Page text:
Reverse transcription products of eight different tissues from the fifth-instar day-3 larvae and silkglands from day-0 to day-7 of the fifth-instar larvae were amplified by ABI 7300 Detection System (Applied Biosystems) according to the manufacturer's instructions. SYBR Green PCR Master Mix (Applied Biosystems) was used. Pairs of specific primers of BmTau (F-RT-BmTau 5'-ATG GAC CGT CGC CAA ATT TA-3'; R-RT-BmTau 5'-TAT GTG GCG TTA TCC AGA GAT CCT A-3') and silkworm ribosomal protein L3 (BmRpL3) (F-RT-BmRpL3 5'-GAG GTC CCG TCG TCA TCGT-3'; R-RT-BmRpL3 5'-CAG GTT TGC TAG GGT CGT CTT T-3') were designed and selected according to the dissociation curve analysis with no primer dimer or unspecific amplification detected. Every cDNA samples were amplified in triplicate. The relative expression levels of BmTau were normalized to BmRpL3, a reference control gene. The relative expression level was calculated by 2(-Delta Delta C(T)) method (53).

3.5. Cell culture, transfection and immunofluorescence

The BmN cell line was cultured at 27 degree C. in TC-100 insect medium (Sigma Aldrich) which was supplemented with 10% fetal bovine serum (FBS) (GIBCO BRL). HeLa cells were maintained at 37 degree C. with 5% CO2 in Dulbecco's Modified Eagle Medium (DMEM) (GIBCO BRL) which was supplemented with 10% FBS (GIBCO BRL).

HeLa cells were transiently transfected by calcium phosphate precipitation as previously reported (54), while BmN cells were transfected by Cellfectin II Reagent (Invitrogen) as the manufacturer's instruction. 24-48 hours post-transfection, cells were fixed with fresh prepared 4% paraformaldehyde in PBS for 15 minutes at room temperature and then subjected to immunofluorescence experiment. The cells were permeabilized with 0.2% Triton X-100 in PBS for 15 minutes and blocked by 3% BSA in PBS for 30 minutes. Primary antibody (anti-alpha-tubulin Mouse monoclonal antibody, DM1A, Sigma) and secondary antibody (Alexa Fluor 568- conjugated goat anti-mouse IgG, Molecular Probes) were used to incubate with the cells. The prepared samples were observed with IX71 inverted fluorescence microscope (OLYMPUS) or the TCS SP2 confocal microscope (Leica) equipped with a 100x/1.4 numerical aperture oil immersion objective lens.


4.1. cDNA cloning of BmTau

Drosophila and silkworm are evolutionary partners and the nucleotide/amino acid sequences of many proteins share high sequence similarities. Therefore, to identify tau homologues in B. mori, we utilized Basic Local Alignment Search Tool (BLAST) and searched in the silkworm genome database (46) and EST database (44) to look for those conserved nucleotide sequences of DmTau protein (38). Then we located some partial conserved nucleotide sequences from silkworm and further extended these sequences forward and backward by BLAST or sequence alignment in silkworm cDNA database. Consequently, we succeeded in predicting the whole nucleotide sequence of tau-like protein in silkworm (1031 base pairs), including the coding region (723 base pairs), the 5'-flanking untranslated region (UTR, 137 base pairs) and the 3'-UTR (171 base pairs). To verify this prediction, we amplified this predicted gene by reverse transcription PCR (RT-PCR) from cDNA of both silkworm brain and posterior silkgland (PSG). A single band of the predicted coding sequence (723 base pairs) was observed by electrophoresis. Both the nucleotide sequences of PCR products from silkworm brain and PSG were identical with each other. The cloned sequence has been submitted to GenBank (GenBank accession number NM_001161718) and named B. mori tau-like protein (BmTau). So far, we identified only one mRNA transcript of BmTau. However, we noticed that in mammals (Homo sapiens, Mus musculus and Rattus Norvegicus) and nematode (Caenorhabditis elegans), more than one isoforms have been identified (10-13, 48).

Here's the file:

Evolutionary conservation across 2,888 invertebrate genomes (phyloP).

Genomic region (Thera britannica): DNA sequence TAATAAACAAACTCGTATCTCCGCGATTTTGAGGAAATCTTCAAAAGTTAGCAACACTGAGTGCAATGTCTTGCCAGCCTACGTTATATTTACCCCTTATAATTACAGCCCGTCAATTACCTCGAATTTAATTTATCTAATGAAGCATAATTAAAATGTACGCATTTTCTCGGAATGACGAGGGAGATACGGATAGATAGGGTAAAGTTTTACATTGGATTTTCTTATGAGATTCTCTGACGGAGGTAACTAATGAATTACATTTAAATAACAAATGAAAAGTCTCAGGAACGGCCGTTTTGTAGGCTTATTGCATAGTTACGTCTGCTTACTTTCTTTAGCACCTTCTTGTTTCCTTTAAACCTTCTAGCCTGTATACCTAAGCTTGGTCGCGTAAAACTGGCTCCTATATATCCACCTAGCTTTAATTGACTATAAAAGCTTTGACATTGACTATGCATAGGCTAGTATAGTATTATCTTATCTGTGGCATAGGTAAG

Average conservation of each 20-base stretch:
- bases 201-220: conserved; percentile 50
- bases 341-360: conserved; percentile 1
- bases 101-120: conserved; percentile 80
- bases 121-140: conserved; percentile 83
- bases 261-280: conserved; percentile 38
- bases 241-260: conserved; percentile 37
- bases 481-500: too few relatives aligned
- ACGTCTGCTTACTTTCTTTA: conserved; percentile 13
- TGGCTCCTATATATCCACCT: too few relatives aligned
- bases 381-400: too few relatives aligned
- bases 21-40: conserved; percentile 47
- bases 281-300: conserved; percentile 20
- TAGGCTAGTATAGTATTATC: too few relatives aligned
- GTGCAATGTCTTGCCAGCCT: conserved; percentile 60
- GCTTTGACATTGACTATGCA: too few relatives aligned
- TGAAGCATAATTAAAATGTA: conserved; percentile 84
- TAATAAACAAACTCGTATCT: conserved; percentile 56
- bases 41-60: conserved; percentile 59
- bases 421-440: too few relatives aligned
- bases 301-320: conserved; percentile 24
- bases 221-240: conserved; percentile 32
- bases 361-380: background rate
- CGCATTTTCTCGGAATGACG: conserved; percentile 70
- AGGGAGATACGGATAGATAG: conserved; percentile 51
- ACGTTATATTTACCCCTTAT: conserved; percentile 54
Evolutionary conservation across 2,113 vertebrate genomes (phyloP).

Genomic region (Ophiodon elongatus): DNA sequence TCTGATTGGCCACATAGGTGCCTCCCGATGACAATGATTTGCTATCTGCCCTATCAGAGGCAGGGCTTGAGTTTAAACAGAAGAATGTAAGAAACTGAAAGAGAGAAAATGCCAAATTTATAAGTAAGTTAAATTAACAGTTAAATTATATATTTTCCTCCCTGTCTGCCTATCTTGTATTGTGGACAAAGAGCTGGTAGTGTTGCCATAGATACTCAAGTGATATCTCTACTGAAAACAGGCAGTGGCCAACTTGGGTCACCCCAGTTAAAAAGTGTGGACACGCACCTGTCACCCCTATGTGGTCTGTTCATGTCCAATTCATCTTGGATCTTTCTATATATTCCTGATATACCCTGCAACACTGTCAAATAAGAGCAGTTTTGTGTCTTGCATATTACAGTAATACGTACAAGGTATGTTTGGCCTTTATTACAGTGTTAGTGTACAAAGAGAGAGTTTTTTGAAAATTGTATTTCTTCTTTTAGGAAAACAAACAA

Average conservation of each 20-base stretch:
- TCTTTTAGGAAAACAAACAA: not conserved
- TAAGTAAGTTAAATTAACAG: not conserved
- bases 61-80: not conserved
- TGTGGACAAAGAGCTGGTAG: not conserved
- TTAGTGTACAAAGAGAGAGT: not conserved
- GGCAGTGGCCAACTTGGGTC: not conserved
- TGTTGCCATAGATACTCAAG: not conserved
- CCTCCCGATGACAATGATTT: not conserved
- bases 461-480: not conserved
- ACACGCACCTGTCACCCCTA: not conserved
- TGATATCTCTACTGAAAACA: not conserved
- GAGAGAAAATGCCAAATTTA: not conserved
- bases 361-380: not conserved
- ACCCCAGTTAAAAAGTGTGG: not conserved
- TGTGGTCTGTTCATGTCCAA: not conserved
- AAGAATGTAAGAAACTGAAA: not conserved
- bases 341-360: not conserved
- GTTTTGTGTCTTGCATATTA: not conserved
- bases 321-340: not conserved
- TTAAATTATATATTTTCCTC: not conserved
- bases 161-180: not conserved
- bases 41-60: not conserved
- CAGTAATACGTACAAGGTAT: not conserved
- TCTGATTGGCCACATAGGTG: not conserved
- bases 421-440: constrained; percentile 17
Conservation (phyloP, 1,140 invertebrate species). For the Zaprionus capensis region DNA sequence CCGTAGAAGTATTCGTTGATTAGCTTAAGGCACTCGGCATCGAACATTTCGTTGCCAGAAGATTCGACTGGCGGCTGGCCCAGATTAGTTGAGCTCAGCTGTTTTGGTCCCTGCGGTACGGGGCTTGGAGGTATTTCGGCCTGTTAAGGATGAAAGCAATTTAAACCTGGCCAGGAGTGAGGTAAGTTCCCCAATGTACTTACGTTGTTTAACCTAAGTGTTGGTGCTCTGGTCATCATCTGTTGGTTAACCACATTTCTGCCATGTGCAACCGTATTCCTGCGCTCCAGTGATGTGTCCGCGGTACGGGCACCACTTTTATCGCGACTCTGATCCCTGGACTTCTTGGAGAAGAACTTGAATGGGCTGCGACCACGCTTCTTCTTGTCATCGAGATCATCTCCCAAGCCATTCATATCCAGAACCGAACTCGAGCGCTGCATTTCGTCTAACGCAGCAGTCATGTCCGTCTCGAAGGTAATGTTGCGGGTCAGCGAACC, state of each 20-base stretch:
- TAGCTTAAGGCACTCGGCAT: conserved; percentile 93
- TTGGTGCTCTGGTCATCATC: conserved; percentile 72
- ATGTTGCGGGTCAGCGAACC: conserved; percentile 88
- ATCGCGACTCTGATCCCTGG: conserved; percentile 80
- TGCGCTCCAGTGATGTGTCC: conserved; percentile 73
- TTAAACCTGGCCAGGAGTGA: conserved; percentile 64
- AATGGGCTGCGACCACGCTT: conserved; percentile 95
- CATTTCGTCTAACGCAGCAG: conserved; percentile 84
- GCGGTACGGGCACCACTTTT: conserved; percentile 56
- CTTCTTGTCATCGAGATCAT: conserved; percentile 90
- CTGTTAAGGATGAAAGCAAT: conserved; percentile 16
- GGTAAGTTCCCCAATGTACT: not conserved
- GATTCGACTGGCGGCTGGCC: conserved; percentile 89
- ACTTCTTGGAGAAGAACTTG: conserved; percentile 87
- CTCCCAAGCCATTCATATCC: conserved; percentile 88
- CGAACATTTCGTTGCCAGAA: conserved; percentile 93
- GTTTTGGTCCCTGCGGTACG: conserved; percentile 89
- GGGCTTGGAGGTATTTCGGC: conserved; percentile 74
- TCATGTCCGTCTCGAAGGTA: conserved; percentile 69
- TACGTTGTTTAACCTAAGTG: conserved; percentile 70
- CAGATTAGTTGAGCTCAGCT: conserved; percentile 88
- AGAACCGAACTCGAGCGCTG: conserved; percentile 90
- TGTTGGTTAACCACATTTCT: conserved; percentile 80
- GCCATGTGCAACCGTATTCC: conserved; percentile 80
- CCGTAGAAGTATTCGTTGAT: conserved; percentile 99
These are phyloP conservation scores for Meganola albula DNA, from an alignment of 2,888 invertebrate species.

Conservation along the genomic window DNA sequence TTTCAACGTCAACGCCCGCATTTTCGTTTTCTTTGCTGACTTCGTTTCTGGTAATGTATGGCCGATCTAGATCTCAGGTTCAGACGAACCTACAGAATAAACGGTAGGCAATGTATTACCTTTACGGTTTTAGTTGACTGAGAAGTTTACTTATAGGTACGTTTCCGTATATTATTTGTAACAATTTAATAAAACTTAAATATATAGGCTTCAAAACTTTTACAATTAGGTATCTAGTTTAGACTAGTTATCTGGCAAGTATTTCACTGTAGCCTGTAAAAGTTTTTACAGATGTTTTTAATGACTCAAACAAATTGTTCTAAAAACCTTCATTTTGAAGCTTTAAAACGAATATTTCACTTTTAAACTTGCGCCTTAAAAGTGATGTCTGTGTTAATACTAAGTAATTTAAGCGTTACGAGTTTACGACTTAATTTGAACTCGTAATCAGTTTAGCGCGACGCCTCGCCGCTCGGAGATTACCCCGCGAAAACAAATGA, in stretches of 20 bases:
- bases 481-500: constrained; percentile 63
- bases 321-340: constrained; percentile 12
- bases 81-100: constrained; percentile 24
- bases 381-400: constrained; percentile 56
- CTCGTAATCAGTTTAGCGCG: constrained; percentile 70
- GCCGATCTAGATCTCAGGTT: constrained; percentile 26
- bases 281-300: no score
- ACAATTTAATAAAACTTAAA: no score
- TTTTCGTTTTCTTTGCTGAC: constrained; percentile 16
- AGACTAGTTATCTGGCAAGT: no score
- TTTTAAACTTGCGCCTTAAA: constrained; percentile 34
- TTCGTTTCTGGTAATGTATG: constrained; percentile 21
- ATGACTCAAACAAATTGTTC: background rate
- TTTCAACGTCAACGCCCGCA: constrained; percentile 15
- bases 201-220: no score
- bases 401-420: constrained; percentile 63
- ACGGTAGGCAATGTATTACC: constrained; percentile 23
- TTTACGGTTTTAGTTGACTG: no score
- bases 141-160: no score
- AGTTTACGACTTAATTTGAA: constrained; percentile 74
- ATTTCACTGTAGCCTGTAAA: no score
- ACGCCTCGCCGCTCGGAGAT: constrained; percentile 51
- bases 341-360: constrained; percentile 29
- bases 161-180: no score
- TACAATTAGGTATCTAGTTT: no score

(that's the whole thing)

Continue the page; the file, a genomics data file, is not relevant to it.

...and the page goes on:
4.2. Bioinformatic characterization of BmTau

To initially characterize BmTau, we bioinformatically analyzed its amino acid sequence. We collected the amino acid sequences of tau proteins from seven other model organisms, including six tau isoforms from Homo sapiens (GenBank accession number NM_001123066, NM_001123067, NM_005910, NM_016834, NM_016835, and NM_016841), the longest isoforms from the CNS of Mus musculus and Rattus Norvegicus (NM_001038609 and NM_017212), four proteins with tau-like repeats (ptl-1) from Caenorhabditis elegans (NM_001027405, NM_001027406, NM_001027407, and NM_001027408), and only one tau isoform so far identified in Danio rerio (XM_001920640), Xenopus laevis (NM_001088761), and Drosophila melanogaster (NM_143318).

Amino acid sequence alignment showed that BmTau shared more sequence similarities with DmTau in Drosophila (38), nearly 34%. Meanwhile, the percentage of protein sequence identity between BmTau and the six human tau isoforms (1) were much lower, only 9%, 15%, 17%, 15%, 16% and 8%, respectively. Moreover, we constructed the phylogenic tree as previous report (55). As shown in the phylogenic tree (Figure 1), silkworm BmTau and Drosophila DmTau had a close evolutionary relationship, which was consistent with the strong sequence similarity between the two genes.